real estate

Avoid these chilling homebuying surprises

As a Realtor in Florida, Davis didn't have the duty to disclose the death, but he did disclose when asked. But in states such as South Dakota, sellers must provide information about murder, suicide or any other felony that occurred in the past 12 months, Cota says.

Digging for bottom-barrel prices

Some people who hear about a home's violent history aren't worried about a haunting, says Mary Pope-Handy, a Realtor in Los Gatos, Calif., who sells normal houses but blogs about haunted real estate.

"Most of the time when people ask me to help them buy a haunted house, it's because they think they're going to pay 10 cents on the dollar for it," she says. "They're really bargain hunters."

It's true that the prices of stigmatized houses can be dramatically affected. In 2000, two Wright State University professors conducted a study on what they called "psychologically impacted" houses. They looked at sales across Ohio and found that stigmatized homes sold for about 3 percent less than nonaffected ones but languished on the market about 45 percent longer.

Many times, the price difference is more dramatic than a 3 percent dip.

Take Davis' example. He is trying to sell a foreclosed home in southwestern Florida. Usually this upgraded house on the water in an upscale St. Petersburg, Fla., neighborhood could sell for about $400,000 if there were no issues. But he guesses that it might go for a meager $75,000.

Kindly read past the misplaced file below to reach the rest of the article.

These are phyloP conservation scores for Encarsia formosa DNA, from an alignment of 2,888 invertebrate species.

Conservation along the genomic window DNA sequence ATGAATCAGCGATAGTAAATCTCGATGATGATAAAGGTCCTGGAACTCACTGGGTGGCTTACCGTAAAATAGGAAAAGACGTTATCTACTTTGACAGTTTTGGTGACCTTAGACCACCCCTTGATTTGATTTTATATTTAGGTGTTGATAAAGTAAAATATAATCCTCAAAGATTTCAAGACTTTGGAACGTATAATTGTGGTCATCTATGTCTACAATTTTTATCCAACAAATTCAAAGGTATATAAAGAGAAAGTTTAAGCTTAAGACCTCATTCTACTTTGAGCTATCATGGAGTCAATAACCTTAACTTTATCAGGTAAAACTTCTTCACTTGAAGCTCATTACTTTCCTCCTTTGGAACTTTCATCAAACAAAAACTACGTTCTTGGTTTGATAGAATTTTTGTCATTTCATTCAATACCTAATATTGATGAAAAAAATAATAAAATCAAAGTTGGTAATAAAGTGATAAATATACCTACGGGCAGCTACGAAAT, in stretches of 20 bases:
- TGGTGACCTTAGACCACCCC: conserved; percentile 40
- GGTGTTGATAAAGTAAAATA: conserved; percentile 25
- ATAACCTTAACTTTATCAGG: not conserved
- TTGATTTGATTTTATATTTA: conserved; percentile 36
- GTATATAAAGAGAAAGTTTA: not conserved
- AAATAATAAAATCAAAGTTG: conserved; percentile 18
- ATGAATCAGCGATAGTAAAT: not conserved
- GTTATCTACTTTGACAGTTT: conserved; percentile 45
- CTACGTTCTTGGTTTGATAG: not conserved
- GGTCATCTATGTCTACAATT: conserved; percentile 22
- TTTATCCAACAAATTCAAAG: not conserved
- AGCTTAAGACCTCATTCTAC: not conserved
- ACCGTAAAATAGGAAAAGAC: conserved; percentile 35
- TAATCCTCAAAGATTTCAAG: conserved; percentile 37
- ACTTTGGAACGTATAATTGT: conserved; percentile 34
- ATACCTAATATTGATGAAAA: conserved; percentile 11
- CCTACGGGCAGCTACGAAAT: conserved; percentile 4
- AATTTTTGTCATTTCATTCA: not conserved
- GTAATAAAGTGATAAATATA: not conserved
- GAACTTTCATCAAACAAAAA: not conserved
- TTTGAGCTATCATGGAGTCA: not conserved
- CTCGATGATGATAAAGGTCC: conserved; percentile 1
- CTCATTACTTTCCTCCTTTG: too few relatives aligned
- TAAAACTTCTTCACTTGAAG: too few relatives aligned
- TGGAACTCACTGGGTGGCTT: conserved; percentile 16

Blame it on the American Indian burial ground in the backyard.

"(The house) is worth essentially nothing right now," Davis says. "It's too close to the Indian burial ground, and the home should not have been built. I don't know how they got a certificate of occupancy because you need permitting and all that stuff to build a home."

He guesses the Indians were Calusa or Seminole, but either way, he must disclose the burial ground because it's a material fact about the physical condition of the property. The buyer will need to move the house to another location, he says.

Another turn at bat

Even in states where sellers and listing agents aren't required to disclose certain facts, homebuyers may have legal recourse if they believe the house has been misrepresented.

That can include an undisclosed infestation of bats. In the Sioux Falls, S.D., area, a bank-owned house became the new home to a colony of the critters. They swooped down and chased out an inspector, who "feared for his life" during a routine check, Cota says.

"The buyers wrote a letter to the bank and wanted out of the contract, and the bank gave them their earnest money back," she says.

However, Cota says, another family found bats in a different house and simply paid to have them removed.

"What bothers one person doesn't bother the next person," Cota says. "That's just true with anything in real estate."


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